Thursday 14 October 2010

The end of the season is always a good time for a bit of reflection on events. Analysis, self assessment, navel gazing, what went right, what went wrong, that sort of thing and very worthwhile it is too. As athletes we can be very self critical about our performance, cold heartedly pouring over data that tells us we are good or tells us we are bad. Our physical condition and fitness are paramount, it defines us, its what we do. There is very little room for emotion in sport and yet it is full of emotion. Perhaps that should read, there is very little room for emotion in training, but that’s not really true either. We have all felt the high after a good workout, that bombproof feeling that makes us think we can take on the world, filling us up with positivity. Likewise the times when things are not going so well, and we want to jack it all in, wallowing in self pity “why me” Embrace it all, it’s the physical work that sows the seed but it’s the emotions that reap the harvest. Picture the boxer, entirely focused in training, ruthless in the ring yet declaring his love for his wife to the camera post race, the long jumper who seeks out his coach in the stands for an answer, when he cannot hit the board, the sobbing footballers, sobbing when they win and when they lose, ahh! When endurance athletes cry it’s usually because they are tired but that does not make it wrong or a weakness. This season has been full of emotion, from the inspiration of 45 year old Julia Shaw winning bronze at the commonwealths to the despair of Chrissie Wellington pulling out at Kona. From the frustration of Wiggins at the tour to the elation of Emma Pooley at the worlds. The betrayal by Contador (allegedly) to the hope of Andy Shleck. That suicidal feeling as England let us down again in South Africa to the life affirming performances of so many unsung heroes of countless marathons, Ironman Triathlons and crazy endurance events that take place every weekend. Sport is not really important but sometimes it is the only thing that matters, so savour the moment, good or bad, after all it’s what you have been training for.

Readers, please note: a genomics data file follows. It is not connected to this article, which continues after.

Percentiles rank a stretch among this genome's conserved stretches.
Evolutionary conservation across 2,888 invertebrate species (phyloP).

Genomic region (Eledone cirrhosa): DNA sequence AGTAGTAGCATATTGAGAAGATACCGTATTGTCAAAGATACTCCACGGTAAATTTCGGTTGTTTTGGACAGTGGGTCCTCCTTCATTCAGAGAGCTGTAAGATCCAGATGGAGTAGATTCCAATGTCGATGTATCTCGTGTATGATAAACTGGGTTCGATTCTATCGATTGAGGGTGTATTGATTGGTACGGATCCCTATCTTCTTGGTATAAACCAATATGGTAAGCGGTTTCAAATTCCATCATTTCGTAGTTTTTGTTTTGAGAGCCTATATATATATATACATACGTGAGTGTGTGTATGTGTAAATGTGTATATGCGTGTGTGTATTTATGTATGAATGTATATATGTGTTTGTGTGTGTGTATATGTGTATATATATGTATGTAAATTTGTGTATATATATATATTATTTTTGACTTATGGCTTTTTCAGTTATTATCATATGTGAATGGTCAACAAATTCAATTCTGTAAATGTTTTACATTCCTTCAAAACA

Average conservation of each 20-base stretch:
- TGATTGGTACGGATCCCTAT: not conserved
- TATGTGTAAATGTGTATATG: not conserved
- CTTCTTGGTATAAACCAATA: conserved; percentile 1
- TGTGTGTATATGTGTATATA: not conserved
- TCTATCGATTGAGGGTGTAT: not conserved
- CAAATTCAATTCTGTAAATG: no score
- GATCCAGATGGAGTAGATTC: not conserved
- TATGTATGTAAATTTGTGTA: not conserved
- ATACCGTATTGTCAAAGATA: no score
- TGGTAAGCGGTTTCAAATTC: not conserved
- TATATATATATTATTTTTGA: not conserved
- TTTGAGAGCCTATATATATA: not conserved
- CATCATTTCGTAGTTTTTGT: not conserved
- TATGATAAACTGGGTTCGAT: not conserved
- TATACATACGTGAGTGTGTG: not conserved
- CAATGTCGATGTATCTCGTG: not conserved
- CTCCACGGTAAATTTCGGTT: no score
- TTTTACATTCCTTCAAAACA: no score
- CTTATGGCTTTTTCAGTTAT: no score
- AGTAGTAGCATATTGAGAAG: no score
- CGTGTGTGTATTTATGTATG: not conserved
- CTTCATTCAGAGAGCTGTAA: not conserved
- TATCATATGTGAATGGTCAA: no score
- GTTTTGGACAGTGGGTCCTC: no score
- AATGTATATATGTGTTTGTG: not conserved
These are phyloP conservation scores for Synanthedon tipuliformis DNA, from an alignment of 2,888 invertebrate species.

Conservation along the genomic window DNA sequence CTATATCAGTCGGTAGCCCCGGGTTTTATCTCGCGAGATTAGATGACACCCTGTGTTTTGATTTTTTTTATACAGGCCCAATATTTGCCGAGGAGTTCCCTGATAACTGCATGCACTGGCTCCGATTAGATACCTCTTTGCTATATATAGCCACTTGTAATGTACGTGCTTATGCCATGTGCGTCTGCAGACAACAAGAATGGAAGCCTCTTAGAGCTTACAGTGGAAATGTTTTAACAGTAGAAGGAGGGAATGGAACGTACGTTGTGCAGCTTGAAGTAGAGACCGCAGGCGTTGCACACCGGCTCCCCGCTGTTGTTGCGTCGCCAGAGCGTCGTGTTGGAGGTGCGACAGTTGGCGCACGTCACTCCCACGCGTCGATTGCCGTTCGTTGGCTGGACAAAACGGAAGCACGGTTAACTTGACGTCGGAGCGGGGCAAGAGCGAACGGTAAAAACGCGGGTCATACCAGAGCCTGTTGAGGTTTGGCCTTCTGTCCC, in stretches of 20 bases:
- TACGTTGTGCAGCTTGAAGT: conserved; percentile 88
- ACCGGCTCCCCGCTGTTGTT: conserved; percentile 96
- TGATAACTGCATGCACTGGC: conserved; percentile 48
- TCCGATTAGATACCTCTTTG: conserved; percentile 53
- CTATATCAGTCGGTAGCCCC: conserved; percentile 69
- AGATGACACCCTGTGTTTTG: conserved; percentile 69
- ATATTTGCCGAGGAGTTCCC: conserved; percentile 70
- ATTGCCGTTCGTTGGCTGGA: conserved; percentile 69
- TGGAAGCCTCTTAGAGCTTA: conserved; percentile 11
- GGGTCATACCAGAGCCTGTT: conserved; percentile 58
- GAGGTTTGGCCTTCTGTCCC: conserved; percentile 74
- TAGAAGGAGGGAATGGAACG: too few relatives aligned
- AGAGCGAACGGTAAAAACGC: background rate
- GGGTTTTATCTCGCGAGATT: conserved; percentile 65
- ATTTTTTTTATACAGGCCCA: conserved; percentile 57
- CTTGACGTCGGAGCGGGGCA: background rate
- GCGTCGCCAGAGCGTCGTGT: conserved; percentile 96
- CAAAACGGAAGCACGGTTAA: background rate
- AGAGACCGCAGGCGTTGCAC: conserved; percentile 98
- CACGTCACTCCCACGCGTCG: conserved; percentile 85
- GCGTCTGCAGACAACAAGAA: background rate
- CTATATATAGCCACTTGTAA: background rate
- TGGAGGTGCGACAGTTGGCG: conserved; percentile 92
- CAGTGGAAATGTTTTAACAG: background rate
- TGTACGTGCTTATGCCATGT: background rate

That’s enough navel gazing for one year, I have got a full winters training ahead and it’s all about, heart rate, numbers, zones, miles and intensity, so no room for looking inside, just focus and hard work, Ha, Ha.

I was at the Gold Hill 10km last week in Shaftsbury my daughter was running in it and as my season is over I thought I better go and support her for a change, it was good fun, took a few photos but all I could really think about were those TV adds for Hovis and the brass band music, “Twas like takin bread to the top of the world” I have cycled up Gold Hill but never down it. It’s the cobbles that make it hard, that and the 1 in 3 gradient; some of the runners walked the whole way up and why not!! Continuing the end of season theme, I went to the London Bike Show, the former world champion, the Lion king Mario Cippolini was there, yes I got a photo but again all I could really think was, if I wore a waistcoat, tucked in shirt, jeans, stacked heel boots and three days of stubble I would look a right pratt but because he is Italian he kind of gets away with it! Good on ya Super Mario.

A couple of friends are running the Cardiff Half Marathon; one is aiming for a P B the other is just jogging round. There will be some physical pain, a few questions will be asked and hopefully answered, the hard work and training has been done but it’s the emotion on crossing the line that will live in the memory. Go on “Dig em in”

See you up the Road